One theme is expected to dominate DaimlerChrysler’s annual shareholder meeting this week: How soon can the U.S. Chrysler Group unit be sold, and when can the company go back to being Daimler-Benz?
FRANKFURT, GERMANY — Only one theme is expected to dominate DaimlerChrysler’s annual shareholder meeting this week: How soon can the U.S. Chrysler Group unit be sold off, and when can the company go back to being Daimler-Benz?
But despite boisterous calls by shareholder groups that want to see the German-American automaker carve off its U.S. counterpart and become completely German again, those looking for the answers are likely to go away disappointed.
Although the company has not confirmed that it is in talks to sell off Chrysler, for which it paid about $36 billion in 1998, speculation has run rampant that a deal is in the offing. Most analysts, however, do not believe any announcement will come at Wednesday’s meeting in Berlin, where about 8,000 shareholders will pepper the board with questions and comments.
“This is an unlikely venue for such an announcement,” said Stephen B. Cheetham, a research analyst for European autos with Sanford C. Bernstein Ltd. in London. “They will not normally be tied to the timetable. It’s highly unlikely that we will get an announcement for this meeting.”
In a filing with the Securities and Exchange Commission last week outlining the meeting, there was no motion to consider the sale of Chrysler, which has been under discussion since DaimlerChrysler Chief Executive Dieter Zetsche said Feb. 14 that all options for the unit were on the table.
At least some of the company’s more than 1 million shareholders have been pushing for a divorce from Chrysler both in style and substance.
Ekkehard Wenger and Leonhard Knoll have put forth a motion calling for the company to revert to its original name, Daimler-Benz. They contend that to “maintain a corporate name that evokes associations with the failure of the business combination with Chrysler is detrimental to the image of the corporation and its products.”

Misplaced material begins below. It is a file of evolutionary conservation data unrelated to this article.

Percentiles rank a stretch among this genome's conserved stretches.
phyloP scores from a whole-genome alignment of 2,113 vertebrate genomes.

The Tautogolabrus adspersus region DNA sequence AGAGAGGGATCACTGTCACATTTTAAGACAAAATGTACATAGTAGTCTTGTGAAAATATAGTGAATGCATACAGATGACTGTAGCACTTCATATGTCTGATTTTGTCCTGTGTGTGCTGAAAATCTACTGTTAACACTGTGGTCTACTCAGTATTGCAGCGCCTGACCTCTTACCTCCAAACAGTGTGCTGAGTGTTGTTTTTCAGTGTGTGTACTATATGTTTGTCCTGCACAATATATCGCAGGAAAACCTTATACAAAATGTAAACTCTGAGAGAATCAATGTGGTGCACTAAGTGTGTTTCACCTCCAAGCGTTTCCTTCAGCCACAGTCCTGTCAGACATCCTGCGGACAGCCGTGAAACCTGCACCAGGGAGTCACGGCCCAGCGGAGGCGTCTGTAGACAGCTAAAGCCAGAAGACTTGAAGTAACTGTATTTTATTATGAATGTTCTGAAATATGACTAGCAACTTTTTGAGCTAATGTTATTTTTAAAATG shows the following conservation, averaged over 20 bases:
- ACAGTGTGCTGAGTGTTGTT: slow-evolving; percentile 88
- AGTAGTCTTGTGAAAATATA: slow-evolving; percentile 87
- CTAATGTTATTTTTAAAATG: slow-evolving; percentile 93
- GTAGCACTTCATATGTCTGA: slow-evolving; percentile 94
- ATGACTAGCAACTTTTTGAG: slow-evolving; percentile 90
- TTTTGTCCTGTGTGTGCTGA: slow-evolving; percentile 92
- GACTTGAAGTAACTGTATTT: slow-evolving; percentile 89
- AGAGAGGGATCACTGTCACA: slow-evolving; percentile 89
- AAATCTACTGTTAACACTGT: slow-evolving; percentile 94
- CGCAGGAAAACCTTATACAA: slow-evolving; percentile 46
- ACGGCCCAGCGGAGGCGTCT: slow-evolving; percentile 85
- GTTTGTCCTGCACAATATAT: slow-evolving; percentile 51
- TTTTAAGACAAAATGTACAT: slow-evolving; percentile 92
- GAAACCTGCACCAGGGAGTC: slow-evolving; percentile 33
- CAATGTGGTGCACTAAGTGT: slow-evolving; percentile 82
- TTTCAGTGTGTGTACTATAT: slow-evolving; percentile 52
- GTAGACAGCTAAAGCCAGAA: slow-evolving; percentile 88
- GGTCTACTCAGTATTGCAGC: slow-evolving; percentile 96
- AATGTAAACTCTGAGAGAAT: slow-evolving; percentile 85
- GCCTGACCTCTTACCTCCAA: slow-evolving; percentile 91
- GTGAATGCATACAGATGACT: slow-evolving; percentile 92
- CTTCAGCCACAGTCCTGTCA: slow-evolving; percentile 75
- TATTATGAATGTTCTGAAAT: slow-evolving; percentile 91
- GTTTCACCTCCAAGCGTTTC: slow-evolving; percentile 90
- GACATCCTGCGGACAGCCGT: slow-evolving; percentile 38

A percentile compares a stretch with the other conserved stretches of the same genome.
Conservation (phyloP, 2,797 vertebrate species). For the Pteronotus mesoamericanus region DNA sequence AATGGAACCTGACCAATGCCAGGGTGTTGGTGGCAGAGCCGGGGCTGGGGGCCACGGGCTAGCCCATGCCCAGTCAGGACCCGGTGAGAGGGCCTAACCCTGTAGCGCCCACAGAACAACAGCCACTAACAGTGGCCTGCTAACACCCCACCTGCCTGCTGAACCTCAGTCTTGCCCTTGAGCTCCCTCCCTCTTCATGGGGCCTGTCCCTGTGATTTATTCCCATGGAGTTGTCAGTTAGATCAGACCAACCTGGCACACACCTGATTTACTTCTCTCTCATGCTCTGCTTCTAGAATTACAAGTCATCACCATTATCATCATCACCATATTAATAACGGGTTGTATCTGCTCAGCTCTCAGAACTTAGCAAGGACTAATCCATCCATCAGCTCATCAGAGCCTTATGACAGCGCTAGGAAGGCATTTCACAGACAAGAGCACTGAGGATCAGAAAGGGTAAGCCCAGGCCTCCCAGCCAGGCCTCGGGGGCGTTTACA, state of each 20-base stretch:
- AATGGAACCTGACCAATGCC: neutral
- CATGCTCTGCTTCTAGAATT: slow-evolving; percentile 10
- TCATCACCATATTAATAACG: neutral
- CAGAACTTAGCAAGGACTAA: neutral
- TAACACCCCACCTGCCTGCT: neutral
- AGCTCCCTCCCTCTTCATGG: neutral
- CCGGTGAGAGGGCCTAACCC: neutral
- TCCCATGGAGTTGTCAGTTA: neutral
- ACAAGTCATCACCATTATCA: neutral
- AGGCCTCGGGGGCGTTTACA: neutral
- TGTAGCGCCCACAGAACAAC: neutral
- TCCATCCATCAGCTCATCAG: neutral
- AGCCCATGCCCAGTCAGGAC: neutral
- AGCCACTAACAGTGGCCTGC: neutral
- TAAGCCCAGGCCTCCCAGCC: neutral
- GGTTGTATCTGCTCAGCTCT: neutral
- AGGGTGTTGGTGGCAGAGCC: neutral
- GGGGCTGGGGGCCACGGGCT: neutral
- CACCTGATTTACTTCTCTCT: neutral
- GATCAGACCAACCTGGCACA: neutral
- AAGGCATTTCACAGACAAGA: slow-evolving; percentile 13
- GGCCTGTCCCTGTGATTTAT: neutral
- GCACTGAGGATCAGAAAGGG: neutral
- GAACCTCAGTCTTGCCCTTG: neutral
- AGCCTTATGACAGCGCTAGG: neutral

But the big issue will be what to actually do with Chrysler.
Holger Rothbauer, a member of KADC Critical Shareholders-DaimlerChrysler, which opposed the 1998 acquisition, said he suspected that Zetsche made his February announcement as a way to stem shareholder dissent at the annual meeting.
“I think they tried to do everything at the moment, especially in terms of Chrysler, to pacify people because they assume that there would be a major outburst at the shareholder meeting,” Rothbauer said.
Although he opposed the merger, Rothbauer said he was against selling Chrysler now because it was undervalued. Instead, he wants to see the unit fixed and then disposed of for a bigger gain.
No matter when Chrysler is sold, if ever, Daimler is unlikely to make back what it paid. Analysts value the unit from nothing to $13.7 billion.
Estimates vary with the value placed on assets such as brand names, factories and materials, all weighed against Chrysler’s estimated $19-billion liability to pay healthcare benefits for unionized retirees.
Some analysts say the liability exceeds the value of the assets, meaning that DaimlerChrysler would have to pay someone to take Chrysler. Others say the company is worth more to the right buyer.
So far no clear buyer has emerged, but Canadian auto-parts supplier Magna International Inc. has reportedly submitted a bid to buy Chrysler for $4.6 billion to $4.7 billion. Major private equity firms Blackstone Group and Cerberus Capital Management also are rumored to be in the hunt after both perused Chrysler’s books during a visit to its Auburn Hills, Mich., headquarters in February.